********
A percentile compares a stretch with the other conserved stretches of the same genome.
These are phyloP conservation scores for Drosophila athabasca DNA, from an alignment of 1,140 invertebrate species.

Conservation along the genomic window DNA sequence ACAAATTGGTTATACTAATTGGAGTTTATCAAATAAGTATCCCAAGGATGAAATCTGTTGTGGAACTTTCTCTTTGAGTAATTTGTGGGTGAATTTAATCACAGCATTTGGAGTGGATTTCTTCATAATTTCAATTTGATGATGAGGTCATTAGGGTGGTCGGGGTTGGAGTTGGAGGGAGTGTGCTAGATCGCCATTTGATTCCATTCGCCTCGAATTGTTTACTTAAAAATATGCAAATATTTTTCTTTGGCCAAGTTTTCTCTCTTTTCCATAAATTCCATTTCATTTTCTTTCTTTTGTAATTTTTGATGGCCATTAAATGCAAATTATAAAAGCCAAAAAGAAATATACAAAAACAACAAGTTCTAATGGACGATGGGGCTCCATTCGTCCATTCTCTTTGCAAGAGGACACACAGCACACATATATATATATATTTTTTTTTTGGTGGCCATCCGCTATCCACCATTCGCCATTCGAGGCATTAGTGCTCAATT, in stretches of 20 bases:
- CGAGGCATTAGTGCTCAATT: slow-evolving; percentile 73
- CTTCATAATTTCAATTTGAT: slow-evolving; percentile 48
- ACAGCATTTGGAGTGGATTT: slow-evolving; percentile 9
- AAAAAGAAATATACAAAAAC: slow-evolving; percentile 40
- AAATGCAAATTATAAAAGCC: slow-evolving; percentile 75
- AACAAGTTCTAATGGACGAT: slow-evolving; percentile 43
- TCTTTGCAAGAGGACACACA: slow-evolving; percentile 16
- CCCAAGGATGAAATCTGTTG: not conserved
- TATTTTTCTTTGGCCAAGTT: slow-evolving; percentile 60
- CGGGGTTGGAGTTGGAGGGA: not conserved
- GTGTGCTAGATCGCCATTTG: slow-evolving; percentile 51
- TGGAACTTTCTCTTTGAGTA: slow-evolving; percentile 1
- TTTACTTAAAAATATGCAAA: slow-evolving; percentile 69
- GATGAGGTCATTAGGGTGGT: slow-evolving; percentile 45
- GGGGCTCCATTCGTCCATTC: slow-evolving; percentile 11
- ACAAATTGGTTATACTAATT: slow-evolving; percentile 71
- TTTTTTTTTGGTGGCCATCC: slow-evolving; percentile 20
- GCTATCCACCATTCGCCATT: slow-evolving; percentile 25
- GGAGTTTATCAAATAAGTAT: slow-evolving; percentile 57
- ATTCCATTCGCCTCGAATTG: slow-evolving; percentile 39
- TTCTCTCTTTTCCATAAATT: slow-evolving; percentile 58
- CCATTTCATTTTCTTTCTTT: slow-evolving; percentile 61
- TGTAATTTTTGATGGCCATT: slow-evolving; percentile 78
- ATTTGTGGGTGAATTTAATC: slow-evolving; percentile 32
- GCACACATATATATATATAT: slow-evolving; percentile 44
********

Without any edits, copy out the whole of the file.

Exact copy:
A percentile compares a stretch with the other conserved stretches of the same genome.
These are phyloP conservation scores for Drosophila athabasca DNA, from an alignment of 1,140 invertebrate species.

Conservation along the genomic window DNA sequence ACAAATTGGTTATACTAATTGGAGTTTATCAAATAAGTATCCCAAGGATGAAATCTGTTGTGGAACTTTCTCTTTGAGTAATTTGTGGGTGAATTTAATCACAGCATTTGGAGTGGATTTCTTCATAATTTCAATTTGATGATGAGGTCATTAGGGTGGTCGGGGTTGGAGTTGGAGGGAGTGTGCTAGATCGCCATTTGATTCCATTCGCCTCGAATTGTTTACTTAAAAATATGCAAATATTTTTCTTTGGCCAAGTTTTCTCTCTTTTCCATAAATTCCATTTCATTTTCTTTCTTTTGTAATTTTTGATGGCCATTAAATGCAAATTATAAAAGCCAAAAAGAAATATACAAAAACAACAAGTTCTAATGGACGATGGGGCTCCATTCGTCCATTCTCTTTGCAAGAGGACACACAGCACACATATATATATATATTTTTTTTTTGGTGGCCATCCGCTATCCACCATTCGCCATTCGAGGCATTAGTGCTCAATT, in stretches of 20 bases:
- CGAGGCATTAGTGCTCAATT: slow-evolving; percentile 73
- CTTCATAATTTCAATTTGAT: slow-evolving; percentile 48
- ACAGCATTTGGAGTGGATTT: slow-evolving; percentile 9
- AAAAAGAAATATACAAAAAC: slow-evolving; percentile 40
- AAATGCAAATTATAAAAGCC: slow-evolving; percentile 75
- AACAAGTTCTAATGGACGAT: slow-evolving; percentile 43
- TCTTTGCAAGAGGACACACA: slow-evolving; percentile 16
- CCCAAGGATGAAATCTGTTG: not conserved
- TATTTTTCTTTGGCCAAGTT: slow-evolving; percentile 60
- CGGGGTTGGAGTTGGAGGGA: not conserved
- GTGTGCTAGATCGCCATTTG: slow-evolving; percentile 51
- TGGAACTTTCTCTTTGAGTA: slow-evolving; percentile 1
- TTTACTTAAAAATATGCAAA: slow-evolving; percentile 69
- GATGAGGTCATTAGGGTGGT: slow-evolving; percentile 45
- GGGGCTCCATTCGTCCATTC: slow-evolving; percentile 11
- ACAAATTGGTTATACTAATT: slow-evolving; percentile 71
- TTTTTTTTTGGTGGCCATCC: slow-evolving; percentile 20
- GCTATCCACCATTCGCCATT: slow-evolving; percentile 25
- GGAGTTTATCAAATAAGTAT: slow-evolving; percentile 57
- ATTCCATTCGCCTCGAATTG: slow-evolving; percentile 39
- TTCTCTCTTTTCCATAAATT: slow-evolving; percentile 58
- CCATTTCATTTTCTTTCTTT: slow-evolving; percentile 61
- TGTAATTTTTGATGGCCATT: slow-evolving; percentile 78
- ATTTGTGGGTGAATTTAATC: slow-evolving; percentile 32
- GCACACATATATATATATAT: slow-evolving; percentile 44